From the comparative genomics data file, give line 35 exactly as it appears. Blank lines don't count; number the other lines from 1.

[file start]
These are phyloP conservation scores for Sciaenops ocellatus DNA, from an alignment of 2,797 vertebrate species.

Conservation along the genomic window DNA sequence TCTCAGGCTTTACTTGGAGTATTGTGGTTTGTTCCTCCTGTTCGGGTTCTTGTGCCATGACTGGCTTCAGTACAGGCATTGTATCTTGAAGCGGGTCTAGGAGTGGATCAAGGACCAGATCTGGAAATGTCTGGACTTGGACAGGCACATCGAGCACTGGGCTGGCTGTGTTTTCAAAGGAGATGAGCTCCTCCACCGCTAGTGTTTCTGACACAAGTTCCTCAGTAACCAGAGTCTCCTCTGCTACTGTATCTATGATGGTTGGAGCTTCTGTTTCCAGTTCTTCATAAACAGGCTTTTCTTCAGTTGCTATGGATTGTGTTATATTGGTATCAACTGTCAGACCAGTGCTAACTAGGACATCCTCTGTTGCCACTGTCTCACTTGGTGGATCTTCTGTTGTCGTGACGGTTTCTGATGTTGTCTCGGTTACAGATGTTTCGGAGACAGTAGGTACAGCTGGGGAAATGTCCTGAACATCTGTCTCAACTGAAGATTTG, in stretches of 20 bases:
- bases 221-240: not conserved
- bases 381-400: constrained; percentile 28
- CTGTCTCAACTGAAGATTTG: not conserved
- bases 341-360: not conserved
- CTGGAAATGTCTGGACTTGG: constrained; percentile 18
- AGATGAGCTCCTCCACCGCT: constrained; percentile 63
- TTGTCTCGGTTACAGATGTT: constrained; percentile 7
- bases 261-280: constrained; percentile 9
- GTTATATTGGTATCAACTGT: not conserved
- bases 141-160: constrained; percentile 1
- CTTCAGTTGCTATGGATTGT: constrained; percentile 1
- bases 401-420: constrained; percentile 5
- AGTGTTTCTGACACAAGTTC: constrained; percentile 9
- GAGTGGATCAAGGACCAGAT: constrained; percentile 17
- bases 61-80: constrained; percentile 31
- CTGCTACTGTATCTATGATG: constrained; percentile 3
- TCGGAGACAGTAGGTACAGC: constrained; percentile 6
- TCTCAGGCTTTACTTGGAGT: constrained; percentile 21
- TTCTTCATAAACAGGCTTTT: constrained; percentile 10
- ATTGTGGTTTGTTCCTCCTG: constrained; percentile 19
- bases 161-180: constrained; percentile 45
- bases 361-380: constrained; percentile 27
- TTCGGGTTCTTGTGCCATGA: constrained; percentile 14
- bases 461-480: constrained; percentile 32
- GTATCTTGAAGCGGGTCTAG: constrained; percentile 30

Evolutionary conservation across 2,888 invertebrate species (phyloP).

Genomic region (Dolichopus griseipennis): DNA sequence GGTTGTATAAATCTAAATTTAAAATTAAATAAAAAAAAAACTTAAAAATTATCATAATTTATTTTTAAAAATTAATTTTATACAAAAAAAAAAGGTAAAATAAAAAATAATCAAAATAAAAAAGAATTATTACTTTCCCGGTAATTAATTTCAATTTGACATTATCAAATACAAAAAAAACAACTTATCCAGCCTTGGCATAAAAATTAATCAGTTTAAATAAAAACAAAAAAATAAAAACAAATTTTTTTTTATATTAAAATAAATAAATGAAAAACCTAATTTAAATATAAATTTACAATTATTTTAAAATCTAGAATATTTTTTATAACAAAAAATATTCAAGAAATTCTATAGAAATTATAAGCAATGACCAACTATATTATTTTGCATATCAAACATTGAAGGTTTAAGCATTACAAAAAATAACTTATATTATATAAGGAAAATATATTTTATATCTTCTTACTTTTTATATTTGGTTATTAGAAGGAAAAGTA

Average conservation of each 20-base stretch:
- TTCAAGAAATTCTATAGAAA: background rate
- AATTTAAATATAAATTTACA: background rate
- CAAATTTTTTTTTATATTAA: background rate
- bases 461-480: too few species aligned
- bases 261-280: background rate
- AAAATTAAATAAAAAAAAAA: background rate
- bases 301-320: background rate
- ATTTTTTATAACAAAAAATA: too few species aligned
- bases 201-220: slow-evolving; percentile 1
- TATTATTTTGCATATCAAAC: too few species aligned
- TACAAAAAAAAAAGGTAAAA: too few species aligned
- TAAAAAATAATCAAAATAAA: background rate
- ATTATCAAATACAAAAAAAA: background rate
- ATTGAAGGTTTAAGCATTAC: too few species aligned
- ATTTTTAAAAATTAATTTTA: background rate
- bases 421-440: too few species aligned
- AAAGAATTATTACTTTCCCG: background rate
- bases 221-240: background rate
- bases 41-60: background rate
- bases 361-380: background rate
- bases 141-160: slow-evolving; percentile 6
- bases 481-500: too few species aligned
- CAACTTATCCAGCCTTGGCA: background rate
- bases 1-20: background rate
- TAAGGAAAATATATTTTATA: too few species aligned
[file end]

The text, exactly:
- bases 261-280: background rate